The next morning, we left for Tashkent. We hired a taxi to take us to the border—and our driver kept asking us if we wanted to make ‘arrangements’ to get through customs rather quickly. By arrangements, he meant offering a bribe to the guards. The decision was surprisingly more difficult than one might think. We knew that the border was nothing more than a series of what could be best described as cattle chutes—and hundreds of people could be crowded into each one. Depending upon the crowds, we could expect to spend upwards of 4-5 hours crammed into a small space waiting to get through the border. The issue of safety had to be balanced against our opposition to contributing to such a corrupt system. When we arrived at the border, though, we agreed that we would just take our chances and cross the border on foot. We were lucky—it only took about 1 ½ hours to reach the other side.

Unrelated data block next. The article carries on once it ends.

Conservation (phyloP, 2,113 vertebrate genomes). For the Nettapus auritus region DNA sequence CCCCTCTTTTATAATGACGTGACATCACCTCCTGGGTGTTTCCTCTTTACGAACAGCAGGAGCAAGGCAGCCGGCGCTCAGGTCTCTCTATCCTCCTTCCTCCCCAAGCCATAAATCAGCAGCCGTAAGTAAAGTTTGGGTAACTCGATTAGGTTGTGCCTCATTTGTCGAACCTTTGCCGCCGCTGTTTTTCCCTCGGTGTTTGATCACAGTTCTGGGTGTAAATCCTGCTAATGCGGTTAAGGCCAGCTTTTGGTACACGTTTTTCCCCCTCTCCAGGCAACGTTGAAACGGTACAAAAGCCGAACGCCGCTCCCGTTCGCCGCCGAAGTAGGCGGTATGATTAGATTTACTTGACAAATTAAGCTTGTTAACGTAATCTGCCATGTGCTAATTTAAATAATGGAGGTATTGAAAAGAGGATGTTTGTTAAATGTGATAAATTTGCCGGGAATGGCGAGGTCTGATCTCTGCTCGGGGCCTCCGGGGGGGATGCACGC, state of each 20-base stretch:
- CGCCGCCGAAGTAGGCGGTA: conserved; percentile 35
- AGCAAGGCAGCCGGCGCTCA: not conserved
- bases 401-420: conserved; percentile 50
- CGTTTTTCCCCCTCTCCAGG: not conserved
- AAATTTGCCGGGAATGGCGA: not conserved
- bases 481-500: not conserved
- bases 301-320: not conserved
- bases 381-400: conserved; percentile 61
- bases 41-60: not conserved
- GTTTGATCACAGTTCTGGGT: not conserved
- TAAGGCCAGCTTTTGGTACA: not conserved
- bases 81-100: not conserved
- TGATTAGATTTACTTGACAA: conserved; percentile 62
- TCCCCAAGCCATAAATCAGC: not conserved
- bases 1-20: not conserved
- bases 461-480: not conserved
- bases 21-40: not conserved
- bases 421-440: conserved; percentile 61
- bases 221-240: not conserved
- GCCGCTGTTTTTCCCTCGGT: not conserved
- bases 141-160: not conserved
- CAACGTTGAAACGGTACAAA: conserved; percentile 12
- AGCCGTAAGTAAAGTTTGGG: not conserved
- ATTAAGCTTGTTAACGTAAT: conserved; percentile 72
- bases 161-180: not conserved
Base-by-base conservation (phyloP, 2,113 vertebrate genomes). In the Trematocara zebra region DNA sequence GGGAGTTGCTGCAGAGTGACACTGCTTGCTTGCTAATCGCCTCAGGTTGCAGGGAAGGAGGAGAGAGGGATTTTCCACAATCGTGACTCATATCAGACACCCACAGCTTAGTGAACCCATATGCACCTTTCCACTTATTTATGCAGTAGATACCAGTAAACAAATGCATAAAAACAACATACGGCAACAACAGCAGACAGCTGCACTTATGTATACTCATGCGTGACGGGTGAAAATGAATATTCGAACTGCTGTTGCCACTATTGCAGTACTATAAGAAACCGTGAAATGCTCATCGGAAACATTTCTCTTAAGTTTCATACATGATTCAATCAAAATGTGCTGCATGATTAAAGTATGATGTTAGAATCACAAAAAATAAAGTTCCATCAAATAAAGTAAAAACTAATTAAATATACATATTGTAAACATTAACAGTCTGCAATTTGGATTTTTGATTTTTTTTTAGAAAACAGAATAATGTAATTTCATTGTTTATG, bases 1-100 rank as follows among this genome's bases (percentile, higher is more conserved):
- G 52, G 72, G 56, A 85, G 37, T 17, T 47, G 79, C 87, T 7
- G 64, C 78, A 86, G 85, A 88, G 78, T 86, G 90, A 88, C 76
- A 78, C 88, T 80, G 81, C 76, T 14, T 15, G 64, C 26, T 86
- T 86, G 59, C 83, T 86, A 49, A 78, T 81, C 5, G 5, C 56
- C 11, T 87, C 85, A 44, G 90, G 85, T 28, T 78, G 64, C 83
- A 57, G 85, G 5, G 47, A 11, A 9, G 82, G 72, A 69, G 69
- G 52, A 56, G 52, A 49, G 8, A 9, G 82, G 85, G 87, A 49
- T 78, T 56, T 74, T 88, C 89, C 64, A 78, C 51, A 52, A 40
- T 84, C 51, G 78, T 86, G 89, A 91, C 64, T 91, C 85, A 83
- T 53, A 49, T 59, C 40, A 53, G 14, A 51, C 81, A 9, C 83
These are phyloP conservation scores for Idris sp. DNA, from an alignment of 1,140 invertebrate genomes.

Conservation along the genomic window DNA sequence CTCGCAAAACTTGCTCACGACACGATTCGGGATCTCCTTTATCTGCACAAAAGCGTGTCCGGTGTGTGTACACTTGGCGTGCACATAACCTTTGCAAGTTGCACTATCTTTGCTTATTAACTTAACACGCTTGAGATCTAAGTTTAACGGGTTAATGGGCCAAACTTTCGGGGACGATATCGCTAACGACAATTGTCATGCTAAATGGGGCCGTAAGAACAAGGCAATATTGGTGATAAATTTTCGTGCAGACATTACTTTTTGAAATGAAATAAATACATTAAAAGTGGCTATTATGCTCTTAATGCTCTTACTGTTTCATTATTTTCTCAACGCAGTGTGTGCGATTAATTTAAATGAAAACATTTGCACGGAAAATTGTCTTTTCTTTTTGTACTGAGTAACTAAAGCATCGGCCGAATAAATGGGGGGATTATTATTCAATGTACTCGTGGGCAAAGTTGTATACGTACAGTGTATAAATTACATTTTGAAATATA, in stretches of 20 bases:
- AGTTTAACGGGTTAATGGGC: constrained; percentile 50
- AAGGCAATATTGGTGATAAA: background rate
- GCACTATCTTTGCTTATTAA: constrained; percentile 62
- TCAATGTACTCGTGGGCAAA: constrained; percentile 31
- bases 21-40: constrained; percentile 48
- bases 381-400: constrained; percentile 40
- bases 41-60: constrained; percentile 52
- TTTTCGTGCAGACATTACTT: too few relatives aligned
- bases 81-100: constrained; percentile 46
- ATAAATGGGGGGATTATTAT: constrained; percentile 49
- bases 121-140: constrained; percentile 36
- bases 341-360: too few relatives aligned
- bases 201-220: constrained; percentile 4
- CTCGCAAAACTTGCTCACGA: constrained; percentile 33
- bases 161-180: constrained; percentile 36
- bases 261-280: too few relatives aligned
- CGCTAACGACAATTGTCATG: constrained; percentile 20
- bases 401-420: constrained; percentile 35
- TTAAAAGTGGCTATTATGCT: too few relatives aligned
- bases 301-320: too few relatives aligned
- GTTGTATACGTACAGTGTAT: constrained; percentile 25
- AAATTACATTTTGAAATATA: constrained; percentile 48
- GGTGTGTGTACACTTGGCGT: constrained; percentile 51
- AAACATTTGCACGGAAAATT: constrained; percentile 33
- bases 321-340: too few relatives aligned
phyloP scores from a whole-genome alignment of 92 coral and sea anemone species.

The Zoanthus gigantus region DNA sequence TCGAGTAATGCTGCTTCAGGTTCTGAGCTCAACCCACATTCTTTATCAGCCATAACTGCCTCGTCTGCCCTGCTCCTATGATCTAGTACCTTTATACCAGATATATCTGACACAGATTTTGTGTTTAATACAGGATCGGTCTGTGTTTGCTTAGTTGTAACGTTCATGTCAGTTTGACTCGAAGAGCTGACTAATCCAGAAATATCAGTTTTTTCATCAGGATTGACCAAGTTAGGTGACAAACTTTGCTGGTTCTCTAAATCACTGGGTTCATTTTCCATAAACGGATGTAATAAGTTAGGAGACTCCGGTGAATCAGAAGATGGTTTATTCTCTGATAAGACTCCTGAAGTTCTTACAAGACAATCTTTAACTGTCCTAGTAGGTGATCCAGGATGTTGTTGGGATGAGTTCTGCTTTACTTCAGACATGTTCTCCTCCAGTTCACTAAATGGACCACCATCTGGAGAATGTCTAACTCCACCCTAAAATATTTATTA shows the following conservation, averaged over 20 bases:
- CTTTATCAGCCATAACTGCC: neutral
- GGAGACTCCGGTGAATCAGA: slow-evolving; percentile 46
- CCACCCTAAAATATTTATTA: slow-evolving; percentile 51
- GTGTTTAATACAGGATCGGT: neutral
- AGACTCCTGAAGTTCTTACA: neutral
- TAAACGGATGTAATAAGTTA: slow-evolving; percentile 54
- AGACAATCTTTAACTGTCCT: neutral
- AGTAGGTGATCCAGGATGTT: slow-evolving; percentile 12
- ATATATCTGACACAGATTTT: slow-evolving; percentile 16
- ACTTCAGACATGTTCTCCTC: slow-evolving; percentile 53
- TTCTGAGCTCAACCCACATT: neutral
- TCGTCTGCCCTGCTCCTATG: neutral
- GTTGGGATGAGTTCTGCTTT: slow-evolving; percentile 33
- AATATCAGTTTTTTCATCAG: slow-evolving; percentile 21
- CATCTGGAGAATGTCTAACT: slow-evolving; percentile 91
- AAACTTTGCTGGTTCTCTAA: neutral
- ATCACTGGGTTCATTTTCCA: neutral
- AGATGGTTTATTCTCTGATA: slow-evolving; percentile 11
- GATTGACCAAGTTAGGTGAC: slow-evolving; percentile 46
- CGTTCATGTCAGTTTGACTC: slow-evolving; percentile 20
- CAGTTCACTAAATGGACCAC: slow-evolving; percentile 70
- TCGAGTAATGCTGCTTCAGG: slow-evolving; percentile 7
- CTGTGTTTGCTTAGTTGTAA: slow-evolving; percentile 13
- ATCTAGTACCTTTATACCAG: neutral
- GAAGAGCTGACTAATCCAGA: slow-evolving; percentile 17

Once we were in Uzbekistan, we hired a cab to take us to a hotel in Tashkent. The Lonely Planet guide has some great recommendations for hotels in Uzbekistan, and we went to a lovely B&B that was fairly inexpensive (about 18,000 som each—roughly $14/person. Of course, the 1000 som note is the largest there is, and rather hard to come by, so it was a rather large stack of bills). The guidebook mentioned that the owner liked to pour vodka rather liberally—but we thought that it would be too early in the day. After all, it was just about 1pm. Well, we were wrong. When we went into the office to pay, we were told to have a seat in the dining room. Then it was time for toasts to “international friendship and unity”. Before I realized what was happening, our host had filled my regular glass with beer. That was 14% alcohol!